In-house management structures are often flatter than in a law firm. That may mean that you progress in different, less linear, ways to senior roles – but also that a much broader range of opportunities are open to you.
How do I progress to more senior roles?
So, what might you do to help you progress to more senior roles?
- Understand yourself. Anyone is who considering appointing you to a more senior role will want to understand you, how you work, what you know, and how you can develop into a new role. If you expect someone else to do that, though, it’s important that you first understand and can articulate those things yourself. Your organisation may well have tools you can use to help you, ranging from various psychometric assessments, Belbin, Myers Briggs and similar profiling tools, to 360-degree surveys where you approach people you work with or who know you, and ask them to talk about their impression of you. This can be a daunting prospect, but it’s well worth it. It can be very rewarding and enlightening, and it can give you clarity on how you are seen by others.
- Understand the system. Assuming you want to progress in your organisation, do you understand how the system works? Do you know how roles are identified and recruited, whether they are advertised internally or externally, how you can find out about them and access them?
You may well find that your manager, and your HR teams, are open to a discussion about how this happens – particularly if you approach them in the context of a developmental discussion, asking for their help in understanding how you can develop, and prepare for roles that may be available.
- Ask how others have progressed. As part of your developmental discussion, you can also consider asking how others have progressed – and approaching more senior colleagues in the team to ask them how they prepared for and obtained their roles.
Remember, too, that organisations differ considerably in how they identify and develop talented people, and that legal teams can be seen as something of an oddity outside mainstream processes. This isn’t necessarily a negative as it can give a level of flexibility which isn’t possible in some larger and more structured teams.
- Learn about the organisation. Having decided to come in-house, you are likely to have been drawn by what the organisation does, as well as by its legal team. But do you understand how it is developing, how it works, what it plans to do in the future, and what its strategy might be? You will find that many of your business or operational colleagues are only too willing to talk about these things, and you may also want to approach the strategy team, if there is one, to understand their work. That will allow you to put what you do, and know, now in context – and also give you the chance to identify where there may be gaps for future roles. Could you even design your own next role?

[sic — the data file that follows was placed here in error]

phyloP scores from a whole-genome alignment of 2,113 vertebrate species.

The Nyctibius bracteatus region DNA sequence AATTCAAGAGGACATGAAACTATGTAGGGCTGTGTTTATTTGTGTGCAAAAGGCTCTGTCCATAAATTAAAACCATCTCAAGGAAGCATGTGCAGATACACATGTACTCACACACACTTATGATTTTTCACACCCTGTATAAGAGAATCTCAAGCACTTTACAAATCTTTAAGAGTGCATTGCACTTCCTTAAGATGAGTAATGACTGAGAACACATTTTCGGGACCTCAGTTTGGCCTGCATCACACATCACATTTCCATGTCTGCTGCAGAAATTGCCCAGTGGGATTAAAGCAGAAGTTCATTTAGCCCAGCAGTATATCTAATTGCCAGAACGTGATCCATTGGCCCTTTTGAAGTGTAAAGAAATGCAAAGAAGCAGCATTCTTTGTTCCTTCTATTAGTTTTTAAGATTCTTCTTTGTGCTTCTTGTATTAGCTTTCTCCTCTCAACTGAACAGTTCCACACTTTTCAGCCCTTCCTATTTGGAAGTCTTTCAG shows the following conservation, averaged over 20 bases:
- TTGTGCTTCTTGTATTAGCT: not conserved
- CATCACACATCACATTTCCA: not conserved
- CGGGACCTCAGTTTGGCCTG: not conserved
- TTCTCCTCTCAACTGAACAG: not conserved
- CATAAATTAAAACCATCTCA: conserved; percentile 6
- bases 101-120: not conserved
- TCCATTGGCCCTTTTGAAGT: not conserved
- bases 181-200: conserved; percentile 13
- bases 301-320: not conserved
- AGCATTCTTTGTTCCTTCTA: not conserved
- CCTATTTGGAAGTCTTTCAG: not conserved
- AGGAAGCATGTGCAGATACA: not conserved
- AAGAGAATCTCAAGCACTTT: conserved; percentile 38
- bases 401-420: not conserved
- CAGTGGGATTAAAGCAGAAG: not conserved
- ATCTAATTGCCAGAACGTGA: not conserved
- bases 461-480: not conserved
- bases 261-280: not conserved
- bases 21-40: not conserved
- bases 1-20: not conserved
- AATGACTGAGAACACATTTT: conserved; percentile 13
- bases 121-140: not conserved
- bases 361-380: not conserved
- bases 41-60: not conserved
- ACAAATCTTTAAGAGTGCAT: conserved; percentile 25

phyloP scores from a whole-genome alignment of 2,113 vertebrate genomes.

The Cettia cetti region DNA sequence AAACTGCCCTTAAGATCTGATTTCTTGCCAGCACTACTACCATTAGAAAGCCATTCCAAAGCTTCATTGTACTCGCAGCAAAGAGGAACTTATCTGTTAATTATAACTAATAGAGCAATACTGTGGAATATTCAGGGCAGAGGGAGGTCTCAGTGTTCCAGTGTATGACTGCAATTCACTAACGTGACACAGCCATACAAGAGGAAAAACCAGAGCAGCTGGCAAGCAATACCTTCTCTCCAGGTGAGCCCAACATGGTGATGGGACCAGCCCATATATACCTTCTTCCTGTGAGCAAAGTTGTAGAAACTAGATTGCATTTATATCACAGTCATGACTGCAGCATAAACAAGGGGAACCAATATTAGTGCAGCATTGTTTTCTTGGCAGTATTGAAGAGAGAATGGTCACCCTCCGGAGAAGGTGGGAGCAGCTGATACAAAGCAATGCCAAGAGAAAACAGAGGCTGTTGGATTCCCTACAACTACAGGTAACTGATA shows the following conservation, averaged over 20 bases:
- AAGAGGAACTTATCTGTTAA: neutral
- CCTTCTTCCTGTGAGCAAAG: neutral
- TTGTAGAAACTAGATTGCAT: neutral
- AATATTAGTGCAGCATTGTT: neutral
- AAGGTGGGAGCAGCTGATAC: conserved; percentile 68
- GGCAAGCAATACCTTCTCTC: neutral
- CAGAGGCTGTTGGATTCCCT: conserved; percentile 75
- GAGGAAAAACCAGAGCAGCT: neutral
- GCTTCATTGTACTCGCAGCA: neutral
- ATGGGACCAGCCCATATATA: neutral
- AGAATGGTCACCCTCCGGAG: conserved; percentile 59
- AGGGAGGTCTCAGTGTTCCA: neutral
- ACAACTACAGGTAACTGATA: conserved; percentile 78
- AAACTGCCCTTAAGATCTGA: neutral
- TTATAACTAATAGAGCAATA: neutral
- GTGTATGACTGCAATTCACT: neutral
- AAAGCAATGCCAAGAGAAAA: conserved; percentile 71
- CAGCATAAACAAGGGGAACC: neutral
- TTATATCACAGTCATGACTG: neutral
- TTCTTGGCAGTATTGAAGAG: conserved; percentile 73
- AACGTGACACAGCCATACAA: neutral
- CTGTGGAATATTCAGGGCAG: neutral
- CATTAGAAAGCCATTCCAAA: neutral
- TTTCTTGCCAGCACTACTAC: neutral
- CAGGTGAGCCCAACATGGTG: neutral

- Think about flat structures. Traditionally, law firms have operated an ‘up-or-out’ structure, where people progress from trainee to partner over several years, and leave if they don’t get to the next step. While that has changed in recent times, with more firms retaining more senior non-partner roles such as Of Counsel posts, it is still true that an in-house team will tend to have a flatter structure than a law firm. There may be more roles at a single grade or level, fewer very senior roles, and ultimately only one group general counsel. A new role may well involve a sideways move into another function or division – perhaps even out of the legal team altogether into an organisational role – to gain new experience and skills. The skills learnt in this way – for example by working in an international division, in the organisation, or an operational role – can be directly relevant to preparing you for advancement.
- Visibility, supporters and promoters. We mentioned earlier that advancement involves others knowing about you, who you are and what you do, in the context that you should know yourself. If you want to advance, it’s important that those who can help your progress know about you and that you use your opportunities to increase your visibility with the organisation. These may, of course, come through your day-to-day work where you are interacting with a range of people across the organisation.
Equally, many organisations will offer the chance for you to work on projects across the legal team, or indeed across the organisation – on new developments or legislation, on business-critical issues such as acquisitions or mergers, or legal operations projects such as panel reviews or quality systems. You may also have an opportunity to apply for organisational leadership programmes.
As well as allowing you to build your skills, these all offer opportunities to allow more senior people in your team and organisation to get to know you, and to see how you work. That visibility can be critical when new roles are under consideration – you may find that your supporters consider you for a different post, and even that your promoters think about how a role can be created specifically for you.
What about roles outside the organisation?
While the points mentioned above are largely focused on moving to more senior roles within your organisation, most of them are equally applicable when you may wish to consider moving on. In particular, when you think about a new organisation you will want to know something about it, how people get on in it, and how you might progress once you are there. Don’t just think about the role you are being offered – consider what the next role could be, and the one after that, and how you get there.
Consider also your profile outside your current organisation. Many people have advanced because they have been spotted by people on the other side of a transaction or dispute, and you may also find that working on industry or sector groups or charities not only increases your knowledge but gives you exposure to others.